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Students arriving for classes at the University of British Columbia this fall will find most things appear perfectly normal. But beneath its placid facade, the school will be trying to cope with the type of public-relations crisis that can cause lasting brand damage, the kind institutions of higher learning fear and abhor.

We speak, of course, of the mysterious circumstances surrounding the departure of the university's president, Arvind Gupta, who was the celebrated, if somewhat unconventional, choice to lead the school just over a year ago. His exit was announced on a quiet Friday afternoon a few weeks ago. But the silence with which the news was initially greeted has since grown into a noisy cacophony of allegations and recriminations, including demands that the chair of the school's board of governors resign.

The fallout from the matter has publicly pitted faculty members against one another, which is never good, and can lead to resentments and ill feelings that can fester for years, ultimately damaging relationships that are pivotal to a university's success.

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Let me say at the outset, I think the board of governors was extremely naive to imagine it would get away with announcing the departure of a president one year into a five-year mandate without a proper explanation. In fact, by issuing a release that said he wasn't leaving because of reasons related to competency, health or discipline, it only made the public and university community more perplexed and curious. No one believes the president left because he wanted to return to being a faculty member in the computer science department, as the press release announcing his parting suggested.

There is a deeper story here. Board of Governors chairman John Montalbano has said confidentiality agreements prevent either side in this affair from speaking.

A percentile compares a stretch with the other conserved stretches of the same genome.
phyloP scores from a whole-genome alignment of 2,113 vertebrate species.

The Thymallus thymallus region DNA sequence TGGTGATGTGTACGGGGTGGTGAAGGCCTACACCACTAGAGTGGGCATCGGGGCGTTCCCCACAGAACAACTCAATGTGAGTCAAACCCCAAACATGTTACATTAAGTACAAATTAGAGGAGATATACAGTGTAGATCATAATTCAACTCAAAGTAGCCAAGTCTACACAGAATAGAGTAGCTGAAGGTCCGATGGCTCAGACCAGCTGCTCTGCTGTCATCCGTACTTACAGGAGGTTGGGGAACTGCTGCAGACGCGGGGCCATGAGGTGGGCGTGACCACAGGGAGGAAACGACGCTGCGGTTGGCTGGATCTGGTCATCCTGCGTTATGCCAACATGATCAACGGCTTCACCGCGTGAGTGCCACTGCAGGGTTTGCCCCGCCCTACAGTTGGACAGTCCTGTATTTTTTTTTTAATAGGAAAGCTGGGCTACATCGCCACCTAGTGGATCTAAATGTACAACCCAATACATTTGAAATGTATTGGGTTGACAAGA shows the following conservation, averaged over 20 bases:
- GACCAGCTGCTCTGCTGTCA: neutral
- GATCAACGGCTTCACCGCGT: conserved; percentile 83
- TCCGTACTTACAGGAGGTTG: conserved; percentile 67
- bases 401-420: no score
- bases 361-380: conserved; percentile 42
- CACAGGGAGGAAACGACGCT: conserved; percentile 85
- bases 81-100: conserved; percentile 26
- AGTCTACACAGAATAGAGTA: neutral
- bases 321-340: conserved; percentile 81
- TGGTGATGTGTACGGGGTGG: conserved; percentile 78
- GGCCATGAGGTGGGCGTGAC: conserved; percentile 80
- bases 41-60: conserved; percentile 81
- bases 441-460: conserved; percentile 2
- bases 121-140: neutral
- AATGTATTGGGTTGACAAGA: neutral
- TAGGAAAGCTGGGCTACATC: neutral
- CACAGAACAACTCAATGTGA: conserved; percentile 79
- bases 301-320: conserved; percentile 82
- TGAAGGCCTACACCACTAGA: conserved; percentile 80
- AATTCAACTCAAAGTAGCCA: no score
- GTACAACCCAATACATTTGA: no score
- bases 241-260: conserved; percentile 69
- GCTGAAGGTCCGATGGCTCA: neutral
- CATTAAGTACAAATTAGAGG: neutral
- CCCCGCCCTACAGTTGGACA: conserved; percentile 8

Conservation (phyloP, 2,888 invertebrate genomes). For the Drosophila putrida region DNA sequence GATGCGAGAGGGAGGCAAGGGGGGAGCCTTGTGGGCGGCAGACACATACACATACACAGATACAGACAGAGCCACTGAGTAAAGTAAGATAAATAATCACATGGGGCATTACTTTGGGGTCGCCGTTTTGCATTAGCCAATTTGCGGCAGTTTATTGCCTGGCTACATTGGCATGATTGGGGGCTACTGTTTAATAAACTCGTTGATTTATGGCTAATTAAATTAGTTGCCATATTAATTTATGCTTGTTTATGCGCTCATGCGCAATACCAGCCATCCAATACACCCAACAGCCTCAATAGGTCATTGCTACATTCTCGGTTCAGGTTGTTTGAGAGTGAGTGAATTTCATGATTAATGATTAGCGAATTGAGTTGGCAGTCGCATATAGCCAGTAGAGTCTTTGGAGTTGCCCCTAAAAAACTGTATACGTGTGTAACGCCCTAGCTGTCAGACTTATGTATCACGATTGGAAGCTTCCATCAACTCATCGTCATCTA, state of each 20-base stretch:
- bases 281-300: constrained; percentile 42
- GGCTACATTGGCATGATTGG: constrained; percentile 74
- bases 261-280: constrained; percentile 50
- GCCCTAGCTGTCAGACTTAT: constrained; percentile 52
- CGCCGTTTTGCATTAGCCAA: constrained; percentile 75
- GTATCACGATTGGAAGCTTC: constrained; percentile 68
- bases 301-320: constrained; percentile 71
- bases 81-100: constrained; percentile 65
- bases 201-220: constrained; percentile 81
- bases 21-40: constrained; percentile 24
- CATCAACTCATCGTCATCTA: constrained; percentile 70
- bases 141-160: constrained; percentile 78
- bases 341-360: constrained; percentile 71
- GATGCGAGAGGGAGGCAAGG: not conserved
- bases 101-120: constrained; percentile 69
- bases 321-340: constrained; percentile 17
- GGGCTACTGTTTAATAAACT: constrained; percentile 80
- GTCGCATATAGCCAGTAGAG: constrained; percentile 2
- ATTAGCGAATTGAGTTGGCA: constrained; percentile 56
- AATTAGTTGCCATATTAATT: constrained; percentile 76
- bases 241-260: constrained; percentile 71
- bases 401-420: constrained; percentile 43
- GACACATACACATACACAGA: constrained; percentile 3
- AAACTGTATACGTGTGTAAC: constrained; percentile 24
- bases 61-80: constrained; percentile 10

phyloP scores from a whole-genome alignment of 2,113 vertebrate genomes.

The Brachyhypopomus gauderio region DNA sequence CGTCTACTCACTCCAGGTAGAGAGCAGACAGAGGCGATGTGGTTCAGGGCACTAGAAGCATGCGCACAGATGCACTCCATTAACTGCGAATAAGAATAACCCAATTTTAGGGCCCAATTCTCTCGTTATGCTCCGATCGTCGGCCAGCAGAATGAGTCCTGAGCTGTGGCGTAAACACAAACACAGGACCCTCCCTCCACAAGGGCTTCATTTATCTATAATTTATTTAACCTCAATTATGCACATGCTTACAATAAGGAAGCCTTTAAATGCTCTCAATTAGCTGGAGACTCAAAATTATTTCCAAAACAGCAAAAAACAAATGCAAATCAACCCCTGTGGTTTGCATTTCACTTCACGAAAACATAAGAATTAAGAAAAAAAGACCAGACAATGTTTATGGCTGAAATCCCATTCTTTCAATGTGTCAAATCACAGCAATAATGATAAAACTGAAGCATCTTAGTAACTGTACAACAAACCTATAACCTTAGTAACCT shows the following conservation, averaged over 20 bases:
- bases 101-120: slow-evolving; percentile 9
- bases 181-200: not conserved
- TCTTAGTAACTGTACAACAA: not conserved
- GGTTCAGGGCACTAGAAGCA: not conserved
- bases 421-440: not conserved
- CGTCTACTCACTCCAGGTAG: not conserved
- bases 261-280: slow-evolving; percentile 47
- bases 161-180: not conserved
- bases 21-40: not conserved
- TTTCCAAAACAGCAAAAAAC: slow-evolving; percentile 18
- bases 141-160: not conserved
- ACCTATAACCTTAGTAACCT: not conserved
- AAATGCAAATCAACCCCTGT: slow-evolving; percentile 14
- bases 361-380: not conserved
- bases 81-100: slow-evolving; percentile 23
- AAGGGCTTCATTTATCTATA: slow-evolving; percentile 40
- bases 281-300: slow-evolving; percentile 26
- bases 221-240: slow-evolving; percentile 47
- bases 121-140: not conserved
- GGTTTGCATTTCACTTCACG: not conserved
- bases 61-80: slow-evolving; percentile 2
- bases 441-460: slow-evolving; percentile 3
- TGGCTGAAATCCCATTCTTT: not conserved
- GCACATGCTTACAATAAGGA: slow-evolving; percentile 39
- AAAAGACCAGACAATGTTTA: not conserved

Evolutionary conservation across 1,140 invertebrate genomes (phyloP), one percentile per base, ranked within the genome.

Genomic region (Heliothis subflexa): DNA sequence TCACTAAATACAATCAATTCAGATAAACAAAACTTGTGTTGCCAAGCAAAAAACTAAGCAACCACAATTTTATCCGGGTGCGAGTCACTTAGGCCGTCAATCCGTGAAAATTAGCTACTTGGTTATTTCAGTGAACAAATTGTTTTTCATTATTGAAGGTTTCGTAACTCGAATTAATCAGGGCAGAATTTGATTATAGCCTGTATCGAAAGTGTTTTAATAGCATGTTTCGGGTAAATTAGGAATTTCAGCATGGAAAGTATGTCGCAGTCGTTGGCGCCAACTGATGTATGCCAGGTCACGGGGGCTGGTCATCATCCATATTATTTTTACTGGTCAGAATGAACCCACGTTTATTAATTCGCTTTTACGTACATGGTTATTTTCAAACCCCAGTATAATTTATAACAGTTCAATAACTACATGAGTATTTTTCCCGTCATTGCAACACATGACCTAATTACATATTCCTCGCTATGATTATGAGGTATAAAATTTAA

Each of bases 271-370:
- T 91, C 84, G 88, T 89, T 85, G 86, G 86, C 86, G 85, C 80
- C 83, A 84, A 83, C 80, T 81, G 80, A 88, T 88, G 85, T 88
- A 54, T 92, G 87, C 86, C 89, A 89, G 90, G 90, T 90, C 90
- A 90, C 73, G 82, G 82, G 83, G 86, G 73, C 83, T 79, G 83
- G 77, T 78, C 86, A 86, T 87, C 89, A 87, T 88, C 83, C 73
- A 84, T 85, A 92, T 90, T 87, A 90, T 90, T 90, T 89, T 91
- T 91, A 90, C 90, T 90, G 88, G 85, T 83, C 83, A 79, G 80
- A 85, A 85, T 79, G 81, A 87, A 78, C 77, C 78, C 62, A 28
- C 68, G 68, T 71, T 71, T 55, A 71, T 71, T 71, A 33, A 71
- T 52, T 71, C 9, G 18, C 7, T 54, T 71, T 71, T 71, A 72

While these types of pacts are not uncommon, they also suggest there is information neither side wants revealed. The problem in this case is UBC is a public institution, and an extremely important one. Transparency, at all levels, remains at the core of what a university stands for, along with academic freedom, a matter about which we'll speak more in a minute.

The truth of what happened here is going to come out. My suspicion? The board determined Dr. Gupta wasn't its guy. Board members didn't like the path in which he was taking the school or the way he was conducting business. Turfing someone after a year on the job is embarrassing for both sides but more so for the person leaving. Perhaps the board thought by issuing a release that said competency and performance had nothing to do with the decision, it would help Dr. Gupta save face. Signing a confidentiality clause would prevent either side from talking, helping maintain the cone of silence around the shocking departure.

All I know is this was not a move Arvind Gupta made voluntarily. If he resigned it was because he felt he had no choice. I had lunch with him not long ago and he told me he loved his job.

As for the other issue in this affair – the allegation that Mr. Montalbano infringed on the academic freedom of a faculty member who wrote a blog post that was highly critical of the board's decision and suggested racism may have played a role in Dr. Gupta's leave-taking – it's mostly a sideshow. The majority of the public does not care about this dispute, although I understand why it's important to some inside the walls of academia.

While I find many aspects of the concept of academic freedom absurd, and, in this particular case, an example of grown adults behaving like spoiled, privileged children, it remains an issue vital to most members of a university faculty. Consequently, any serious charge that academic freedom has been impinged by a member of the board of governors needs to be treated seriously. Frankly, I think Mr. Montalbano would have done himself, and the university, a favour if he had stepped aside from his position until the matter can be resolved.

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So far, the provincial government has been mostly silent on the entire contretemps. That's not good enough. Someone should be clarifying what, precisely, is going on. Each year, taxpayers contribute tens of millions of dollars to help ensure UBC remains one of the top institutions of its kind in the world. They are stakeholders who deserve answers.

If UBC won't shed light on why Dr. Gupta suddenly vacated his job, a decision that left widespread angst and unhappiness among faculty and staff in its wake, then the province should.

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